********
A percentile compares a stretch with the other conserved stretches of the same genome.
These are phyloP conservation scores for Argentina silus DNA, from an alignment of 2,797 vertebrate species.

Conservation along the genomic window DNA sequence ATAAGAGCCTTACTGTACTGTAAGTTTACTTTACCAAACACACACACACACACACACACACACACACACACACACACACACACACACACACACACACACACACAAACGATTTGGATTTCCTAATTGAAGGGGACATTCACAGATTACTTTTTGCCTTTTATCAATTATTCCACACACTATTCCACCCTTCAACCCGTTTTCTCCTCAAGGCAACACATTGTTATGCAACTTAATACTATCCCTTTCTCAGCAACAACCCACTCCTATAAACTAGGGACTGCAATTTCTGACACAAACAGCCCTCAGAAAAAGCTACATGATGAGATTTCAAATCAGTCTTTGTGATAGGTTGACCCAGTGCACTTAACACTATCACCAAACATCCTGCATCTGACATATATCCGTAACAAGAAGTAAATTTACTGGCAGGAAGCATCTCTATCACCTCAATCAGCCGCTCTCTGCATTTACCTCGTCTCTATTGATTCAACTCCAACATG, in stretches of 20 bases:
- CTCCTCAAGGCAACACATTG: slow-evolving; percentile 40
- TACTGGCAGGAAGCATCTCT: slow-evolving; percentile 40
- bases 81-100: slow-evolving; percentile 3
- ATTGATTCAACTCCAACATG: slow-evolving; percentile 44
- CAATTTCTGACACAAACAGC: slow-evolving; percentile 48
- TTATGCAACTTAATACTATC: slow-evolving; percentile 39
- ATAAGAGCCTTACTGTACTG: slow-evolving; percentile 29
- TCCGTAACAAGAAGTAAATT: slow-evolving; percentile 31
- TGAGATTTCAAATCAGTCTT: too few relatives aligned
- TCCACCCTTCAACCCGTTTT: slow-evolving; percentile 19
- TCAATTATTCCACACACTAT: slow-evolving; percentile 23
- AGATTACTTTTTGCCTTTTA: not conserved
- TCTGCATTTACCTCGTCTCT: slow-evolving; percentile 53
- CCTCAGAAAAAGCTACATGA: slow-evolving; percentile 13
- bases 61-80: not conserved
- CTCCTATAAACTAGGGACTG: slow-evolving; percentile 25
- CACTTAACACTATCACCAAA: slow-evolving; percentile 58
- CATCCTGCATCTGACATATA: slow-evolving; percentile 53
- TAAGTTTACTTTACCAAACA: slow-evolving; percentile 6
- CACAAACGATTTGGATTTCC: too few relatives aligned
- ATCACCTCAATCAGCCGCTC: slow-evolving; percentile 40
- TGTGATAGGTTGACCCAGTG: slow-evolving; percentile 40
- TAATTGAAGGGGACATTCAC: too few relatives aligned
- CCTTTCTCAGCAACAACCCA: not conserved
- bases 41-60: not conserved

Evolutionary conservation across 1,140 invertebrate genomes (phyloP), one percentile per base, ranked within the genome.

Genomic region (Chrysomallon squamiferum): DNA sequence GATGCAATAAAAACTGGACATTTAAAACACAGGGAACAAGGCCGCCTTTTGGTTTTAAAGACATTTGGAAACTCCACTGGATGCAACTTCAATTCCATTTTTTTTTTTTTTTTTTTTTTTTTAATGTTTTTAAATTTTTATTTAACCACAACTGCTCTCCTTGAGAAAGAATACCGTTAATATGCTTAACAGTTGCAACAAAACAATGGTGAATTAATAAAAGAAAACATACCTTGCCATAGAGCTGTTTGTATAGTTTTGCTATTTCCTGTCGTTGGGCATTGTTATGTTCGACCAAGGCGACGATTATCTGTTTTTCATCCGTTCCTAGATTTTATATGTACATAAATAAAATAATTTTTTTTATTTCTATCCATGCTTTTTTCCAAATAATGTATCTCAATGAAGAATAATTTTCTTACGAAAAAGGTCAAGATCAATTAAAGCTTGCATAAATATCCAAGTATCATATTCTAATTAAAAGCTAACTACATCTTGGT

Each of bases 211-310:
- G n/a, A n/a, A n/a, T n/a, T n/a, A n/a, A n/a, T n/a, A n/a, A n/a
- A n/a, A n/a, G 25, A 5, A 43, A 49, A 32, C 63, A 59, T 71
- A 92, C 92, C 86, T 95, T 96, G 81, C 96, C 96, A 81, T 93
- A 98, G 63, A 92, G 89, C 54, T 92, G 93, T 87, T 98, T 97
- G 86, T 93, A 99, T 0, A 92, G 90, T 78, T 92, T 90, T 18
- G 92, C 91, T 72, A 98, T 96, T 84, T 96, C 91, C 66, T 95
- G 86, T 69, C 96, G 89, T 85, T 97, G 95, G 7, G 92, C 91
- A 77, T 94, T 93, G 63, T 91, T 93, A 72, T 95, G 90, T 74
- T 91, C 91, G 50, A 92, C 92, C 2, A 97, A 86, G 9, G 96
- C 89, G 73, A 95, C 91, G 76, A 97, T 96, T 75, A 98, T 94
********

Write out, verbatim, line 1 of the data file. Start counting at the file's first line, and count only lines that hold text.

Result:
A percentile compares a stretch with the other conserved stretches of the same genome.